What Helps and What Hurts

 This past year has been quite a journey for my family and me.  Learning about our teenage son’s sexual orientation was life-changing.  The heartache, questioning, and confusion was intense.  But oh – the blessings that came!    I feel my Savior’s hand in my life often – teaching me how to love unconditionally, how to comfort those that stand in need of comfort, and bear up the hands that hang down.  I like the “new” me so much better!  I have changed and grown more in this past year than at any other point in my life.  I think my Savior is proud of my progression, for I feel Him closer to me than ever before.

Our testimony and belief in the core of the gospel has not changed.  But some of our assumptions and beliefs about what it means to be Mormon have changed.  And the way other people perceive us has changed drastically.  People now view us as “fringe” or even “apostate” because we have a gay son who we love and accept completely.  This change has left many uncomfortable, and unsure of how to be with us.  This saddens me.  I feel an aching loss when I think of how past relationships used to be, and wonder if they will ever be that again.

We have been the recipients of much love, understanding and support.  But we have also received harsh criticism, judgment, and ugliness.  Most who have been harsh to us probably don’t even realize that their words and actions are being perceived that way.  They view it as defending the Church or staying in line with what past Church leaders have said.  But I can tell you – from painful first-hand experience – these words and actions cut deep, and often makes church feel like a hostile place instead of a refuge.

So I have compiled two lists, all based on our interactions this past year.  The first is what hurts.  The second is what helps.  This is not meant to be a comprehensive list on the subject, just what my own experience has been.  My hope in writing this article is for those that are caught somewhere in the middle and might not know how to respond to someone who is gay.  Maybe they will see that you don’t have to choose between the Church and your gay loved ones.  You really can love and embrace them BOTH!  Our lives are infinitely more colorful and rich for having these LGBT family and friends in our midst.



  • Gossiping (even if you justify it by saying you’re talking about how to help that person)
  • Judgmental glances or looking at the individual as if they are deserving of your pity
  • Not making eye contact, or looking away
  • Being afraid/uneasy to enter into a conversation with a gay Mormon.
  • Saying things like: “Love the sinner, hate the sin” or “I love you, but this is still wrong”.  (Since when is someone else’s sins – real or imagined – any of our business?)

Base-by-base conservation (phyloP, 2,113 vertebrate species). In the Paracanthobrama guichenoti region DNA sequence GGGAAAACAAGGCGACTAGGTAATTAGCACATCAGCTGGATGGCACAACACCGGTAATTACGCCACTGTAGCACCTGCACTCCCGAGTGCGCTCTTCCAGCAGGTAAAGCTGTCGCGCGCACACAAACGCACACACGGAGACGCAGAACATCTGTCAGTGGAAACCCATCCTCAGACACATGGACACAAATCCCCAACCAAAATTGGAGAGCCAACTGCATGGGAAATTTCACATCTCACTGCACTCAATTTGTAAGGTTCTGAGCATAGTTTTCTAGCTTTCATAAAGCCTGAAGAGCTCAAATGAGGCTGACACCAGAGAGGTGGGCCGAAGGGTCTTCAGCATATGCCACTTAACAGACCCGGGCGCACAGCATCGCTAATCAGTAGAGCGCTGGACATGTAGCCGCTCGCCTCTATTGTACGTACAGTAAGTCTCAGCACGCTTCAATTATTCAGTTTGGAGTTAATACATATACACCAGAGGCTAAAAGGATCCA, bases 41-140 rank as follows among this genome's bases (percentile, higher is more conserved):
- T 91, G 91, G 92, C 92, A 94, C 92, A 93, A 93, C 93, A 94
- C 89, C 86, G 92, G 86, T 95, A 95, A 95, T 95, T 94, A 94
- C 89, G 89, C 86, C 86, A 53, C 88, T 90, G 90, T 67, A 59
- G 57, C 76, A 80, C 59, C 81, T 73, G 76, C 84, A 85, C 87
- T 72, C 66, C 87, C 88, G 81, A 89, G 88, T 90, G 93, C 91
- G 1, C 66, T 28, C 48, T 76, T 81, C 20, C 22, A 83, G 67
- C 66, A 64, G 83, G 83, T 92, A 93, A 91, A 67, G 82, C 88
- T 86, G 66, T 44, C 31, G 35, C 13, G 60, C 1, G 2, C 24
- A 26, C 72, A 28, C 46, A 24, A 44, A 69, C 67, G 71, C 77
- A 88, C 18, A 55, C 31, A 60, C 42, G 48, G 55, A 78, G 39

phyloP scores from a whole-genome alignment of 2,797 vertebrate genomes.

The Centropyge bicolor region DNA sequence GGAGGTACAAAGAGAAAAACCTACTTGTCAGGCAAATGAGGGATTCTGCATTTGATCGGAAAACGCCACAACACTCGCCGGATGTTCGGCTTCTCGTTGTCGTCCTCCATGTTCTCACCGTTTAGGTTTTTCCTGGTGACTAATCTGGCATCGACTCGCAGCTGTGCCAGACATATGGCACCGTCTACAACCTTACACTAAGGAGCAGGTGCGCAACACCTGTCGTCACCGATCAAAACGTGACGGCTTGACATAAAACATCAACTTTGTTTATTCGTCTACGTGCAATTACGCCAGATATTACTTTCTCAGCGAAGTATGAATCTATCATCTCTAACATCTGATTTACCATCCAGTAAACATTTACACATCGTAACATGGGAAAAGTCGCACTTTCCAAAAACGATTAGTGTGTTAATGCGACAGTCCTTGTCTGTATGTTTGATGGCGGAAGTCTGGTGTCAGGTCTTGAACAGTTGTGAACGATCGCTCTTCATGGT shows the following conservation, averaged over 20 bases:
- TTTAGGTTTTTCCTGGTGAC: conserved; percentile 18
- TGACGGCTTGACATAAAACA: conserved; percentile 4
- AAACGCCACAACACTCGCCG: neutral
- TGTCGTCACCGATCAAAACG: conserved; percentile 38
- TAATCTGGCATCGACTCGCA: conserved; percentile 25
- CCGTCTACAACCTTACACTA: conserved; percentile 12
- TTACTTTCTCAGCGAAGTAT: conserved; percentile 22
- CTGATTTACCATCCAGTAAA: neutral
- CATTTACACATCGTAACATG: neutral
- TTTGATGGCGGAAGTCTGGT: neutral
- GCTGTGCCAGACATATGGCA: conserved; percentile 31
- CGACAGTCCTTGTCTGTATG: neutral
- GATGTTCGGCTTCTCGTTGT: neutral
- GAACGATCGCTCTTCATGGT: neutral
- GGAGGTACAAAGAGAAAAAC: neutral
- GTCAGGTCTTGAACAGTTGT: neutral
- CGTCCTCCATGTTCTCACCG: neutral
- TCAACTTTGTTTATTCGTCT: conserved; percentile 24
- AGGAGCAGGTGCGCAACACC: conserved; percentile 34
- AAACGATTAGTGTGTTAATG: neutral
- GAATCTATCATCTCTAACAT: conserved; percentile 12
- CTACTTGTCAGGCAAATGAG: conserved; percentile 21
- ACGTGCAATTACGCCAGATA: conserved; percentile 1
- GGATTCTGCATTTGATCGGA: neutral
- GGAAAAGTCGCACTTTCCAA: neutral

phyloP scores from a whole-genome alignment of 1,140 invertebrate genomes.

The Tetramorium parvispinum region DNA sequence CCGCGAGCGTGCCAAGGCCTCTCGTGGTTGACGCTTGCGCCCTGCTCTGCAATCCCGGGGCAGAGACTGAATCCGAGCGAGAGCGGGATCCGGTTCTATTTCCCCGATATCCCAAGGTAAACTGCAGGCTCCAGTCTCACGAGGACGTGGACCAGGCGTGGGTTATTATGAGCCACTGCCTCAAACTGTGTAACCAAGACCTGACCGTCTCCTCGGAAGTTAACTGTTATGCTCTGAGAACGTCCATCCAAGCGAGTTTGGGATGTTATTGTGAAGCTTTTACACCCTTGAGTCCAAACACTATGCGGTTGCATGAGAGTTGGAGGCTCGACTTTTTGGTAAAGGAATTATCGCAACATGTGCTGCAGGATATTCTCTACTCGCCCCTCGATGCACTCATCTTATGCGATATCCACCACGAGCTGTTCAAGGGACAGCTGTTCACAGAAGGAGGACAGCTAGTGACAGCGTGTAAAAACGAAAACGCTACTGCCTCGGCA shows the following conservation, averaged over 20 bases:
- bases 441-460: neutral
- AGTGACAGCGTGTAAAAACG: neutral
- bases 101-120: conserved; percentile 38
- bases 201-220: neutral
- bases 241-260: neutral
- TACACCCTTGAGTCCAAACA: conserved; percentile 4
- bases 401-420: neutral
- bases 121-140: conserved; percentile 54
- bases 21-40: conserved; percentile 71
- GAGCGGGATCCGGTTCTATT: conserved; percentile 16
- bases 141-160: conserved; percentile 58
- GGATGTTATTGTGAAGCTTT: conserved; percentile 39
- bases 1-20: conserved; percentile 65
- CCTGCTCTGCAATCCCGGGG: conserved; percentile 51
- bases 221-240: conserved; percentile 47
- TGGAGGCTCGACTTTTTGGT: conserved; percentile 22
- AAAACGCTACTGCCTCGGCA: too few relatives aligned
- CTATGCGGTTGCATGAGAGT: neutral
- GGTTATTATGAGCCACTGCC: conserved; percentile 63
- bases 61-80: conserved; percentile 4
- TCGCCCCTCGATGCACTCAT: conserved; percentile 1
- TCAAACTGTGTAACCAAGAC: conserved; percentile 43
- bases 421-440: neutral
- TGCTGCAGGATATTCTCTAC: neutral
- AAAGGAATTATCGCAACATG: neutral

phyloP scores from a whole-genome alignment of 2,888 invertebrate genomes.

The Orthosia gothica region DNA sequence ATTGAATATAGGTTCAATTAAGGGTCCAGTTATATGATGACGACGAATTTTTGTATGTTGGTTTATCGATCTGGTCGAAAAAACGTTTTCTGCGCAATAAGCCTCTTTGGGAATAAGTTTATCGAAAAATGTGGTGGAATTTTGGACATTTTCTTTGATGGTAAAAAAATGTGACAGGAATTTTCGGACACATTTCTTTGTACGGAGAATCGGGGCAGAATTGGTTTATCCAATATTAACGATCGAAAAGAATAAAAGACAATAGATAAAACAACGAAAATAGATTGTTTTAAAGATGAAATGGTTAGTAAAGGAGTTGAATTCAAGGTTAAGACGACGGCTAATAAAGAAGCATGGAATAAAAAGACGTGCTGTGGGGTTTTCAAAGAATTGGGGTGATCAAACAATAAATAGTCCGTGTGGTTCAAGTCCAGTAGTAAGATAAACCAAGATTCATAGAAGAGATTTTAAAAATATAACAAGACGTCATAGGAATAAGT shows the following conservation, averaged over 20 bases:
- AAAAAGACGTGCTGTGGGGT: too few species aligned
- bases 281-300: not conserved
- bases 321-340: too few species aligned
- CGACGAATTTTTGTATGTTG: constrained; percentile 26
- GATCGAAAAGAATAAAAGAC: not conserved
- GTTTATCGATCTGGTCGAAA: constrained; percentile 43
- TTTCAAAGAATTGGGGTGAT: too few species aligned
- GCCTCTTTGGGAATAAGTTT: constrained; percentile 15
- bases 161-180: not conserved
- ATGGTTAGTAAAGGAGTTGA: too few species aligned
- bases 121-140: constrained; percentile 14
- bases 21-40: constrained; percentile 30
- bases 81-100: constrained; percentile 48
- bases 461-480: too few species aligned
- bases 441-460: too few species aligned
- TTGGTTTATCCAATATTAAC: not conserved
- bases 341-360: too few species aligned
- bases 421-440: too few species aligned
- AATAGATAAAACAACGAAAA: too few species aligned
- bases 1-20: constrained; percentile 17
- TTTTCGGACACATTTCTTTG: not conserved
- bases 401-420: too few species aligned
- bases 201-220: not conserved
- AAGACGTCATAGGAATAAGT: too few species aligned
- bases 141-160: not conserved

• Using terms like “same-sex attracted” (SSA) or “same-gendered attracted” (SGA) or saying they “struggle” with homosexuality.
  • Trying to compare what they’re experiencing to other diseases, afflictions, defects, etc.  (The only thing homosexuality can be legitimately compared to is heterosexuality!)
  • Quoting prophets or church leaders (especially using outdated and faulty information from decades ago) as a way of proving you are right and shaming them into obedience
  • Promising a change/cure if they just pray harder or are more righteous
  • Telling them to have an eternal perspective, this life is short, your life will be better in heaven.  (My son will have a good life here on Earth!)
  • Telling them to read The Miracle of Forgiveness (Even the author himself said to his son he’d wished he’d been more kind in this book.)
  • Acting/being embarrassed to have that person around you or your family
  • Acting/talking like you know what’s best for gay Mormons



  •  Eye contact
  • A hug
  • Genuine concern
  • Open conversation (questions are welcomed and even encouraged if your end goal is to gain understanding and be supportive, not to try and prove them wrong)
  • Listening with the intent to HEAR, not with the intent to respond.
  • Doing whatever you can so they feel welcome in their family, ward or school
  • Say “I love you”. PERIOD.  (Not “I love you, but …”) There should be no buts, asterisks, qualifications or conditions.
  • People who say, “I don’t understand what you’re going through, but I still love you and support you.”
  • Showing empathy, compassion, and validating their feelings.
  • When someone reaches out to you for help, support, or a shoulder to cry on, just listen.  Even if you don’t know what to say.  (There is a reason God gave us one mouth and two ears.  We should listen twice as much as we talk.)
  • Don’t offer judgment, righteous condemnation, or criticism of their choices.
  • Just listen and love them!

Some of the most in-depth coverage given to the subject of what helps and hurts is from the Family Acceptance Project’s brochure “Supportive Families, Healthy Children” for LDS families.  If you haven’t read it, PLEASE take a moment to do so.  It has the potential to do more good and prevent serious harm to our LGBT youth than any other resource out there.  Thank you to those truly fantastic people who researched and created this booklet for us.  If you are inspired by their work and would like to donate, here is a link on how to do that.

I love the beauty, dignity, faith and gut-wrenching pain that is the Mormon LGBT community, of which my son is a part.  Some of my favorite people come from or are allies to this community.  I have learned more about Christ-like love from them than from any Sunday School lesson or Sacrament meeting talk.  I am grateful for their example.  I will leave you with a quote from the very insightful Martin Luther King, Jr.


In the end, we will remember not the words of our enemies, but the silence of our friends.


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